The University at Buffalo research group is modelling on the computer the soft tissue and organs of the human abdomen, using atomic-unit-type modelling which breaks up human tissues into pieces measuring no more than 8mm. The system takes as its raw material the Visible Human Data Set developed by the National Institutes of Health which features complete, digitised data sets of the human body. Using a very powerful graphics computer, the researchers "supersample" smaller and smaller sections of the data set for a given body part or organ, enabling them to get more and more detailed pictures of each one and develop increasingly complex equations about how each tiny section will respond to applied forces. They then create layers of these sections, gradually building the collection of samples into the complete organ.
"Our big contribution is that we are writing algorithms to model how soft tissue deforms as a real mass, rather than just as a surface, which is what many groups are currently doing. No one else is doing this in real time", stated Kevin Chugh, a UB doctoral student in computer science who is a co-author on the research. "We will be able to touch the model with a haptic thimble, the physically based VR counterpart of a computer mouse, on the screen, apply the force using a haptics feedback system and show how it deforms and then bounces back when the force is withdrawn."
The work is based on a solid understanding of the physics behind what happens when pressure is applied to different parts of the human body. "While the physician is doing a palpation on a patient, the computer, through the VR glove, is picking up all the information about what anatomic-force characteristics the doctor's finger is feeling", said Dr. Kesavadas. He noted that only a handful of groups in the United States are performing atomic-unit modelling for an interactive VR environment. The system will have emergency-services, military and battlefield applications.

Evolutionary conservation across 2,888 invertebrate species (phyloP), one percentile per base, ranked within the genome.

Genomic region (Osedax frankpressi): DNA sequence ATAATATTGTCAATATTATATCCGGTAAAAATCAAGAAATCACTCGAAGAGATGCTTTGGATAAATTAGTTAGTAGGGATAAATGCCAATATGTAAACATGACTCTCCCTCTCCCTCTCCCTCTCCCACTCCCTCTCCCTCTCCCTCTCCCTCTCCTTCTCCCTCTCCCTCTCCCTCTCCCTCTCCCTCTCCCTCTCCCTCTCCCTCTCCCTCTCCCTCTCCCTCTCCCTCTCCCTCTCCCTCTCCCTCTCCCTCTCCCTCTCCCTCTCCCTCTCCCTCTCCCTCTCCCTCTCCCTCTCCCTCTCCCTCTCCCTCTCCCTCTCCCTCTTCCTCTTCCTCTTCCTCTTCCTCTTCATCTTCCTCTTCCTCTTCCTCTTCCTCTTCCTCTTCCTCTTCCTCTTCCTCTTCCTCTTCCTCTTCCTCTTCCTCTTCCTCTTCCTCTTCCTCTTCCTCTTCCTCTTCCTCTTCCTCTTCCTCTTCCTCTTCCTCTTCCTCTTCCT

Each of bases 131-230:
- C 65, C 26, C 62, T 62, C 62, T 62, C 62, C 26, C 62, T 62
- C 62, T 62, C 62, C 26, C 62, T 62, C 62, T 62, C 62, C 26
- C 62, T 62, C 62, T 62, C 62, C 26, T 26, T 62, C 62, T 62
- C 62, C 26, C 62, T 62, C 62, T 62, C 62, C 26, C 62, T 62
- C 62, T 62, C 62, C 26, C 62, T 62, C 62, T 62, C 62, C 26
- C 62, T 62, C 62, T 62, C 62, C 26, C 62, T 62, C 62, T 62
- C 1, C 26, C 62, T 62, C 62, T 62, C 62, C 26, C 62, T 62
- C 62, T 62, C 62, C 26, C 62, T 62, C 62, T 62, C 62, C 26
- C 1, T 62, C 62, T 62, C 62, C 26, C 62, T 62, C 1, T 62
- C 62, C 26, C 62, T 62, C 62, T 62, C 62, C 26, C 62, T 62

University at Buffalo's Virtual Human Model also could enhance the training of new physicians in one of the most formidable medical procedures they have to learn and train, being intubation. "Intubation is a very touchy procedure", Dr. Billittier explained. "It involves putting a plastic tube into a patient's airway or windpipe whenever that patient may not be breathing or may be in shock." He pointed out that medical students and emergency-medical technicians currently learn the mechanics of the procedure first on a mannequin, which is not very lifelike, and then switch to real patients, with widely varying degrees of success, under the close supervision of an experienced physician.
A computerised VR simulator for intubation based on information being gathered for the Virtual Human Model database would be a real boon, according to Dr. Billittier, who is working with Dr. Kesavadas' group to develop one. Such a system could provide visual feedback of real airways while the student is manoeuvring the tube into the simulated patient on the screen. The simulation would provide the student with the proper tactile or pressure feedback, as it is felt through the haptic interface. Dr. Kesavadas estimated the research team could develop such a system within a couple of years.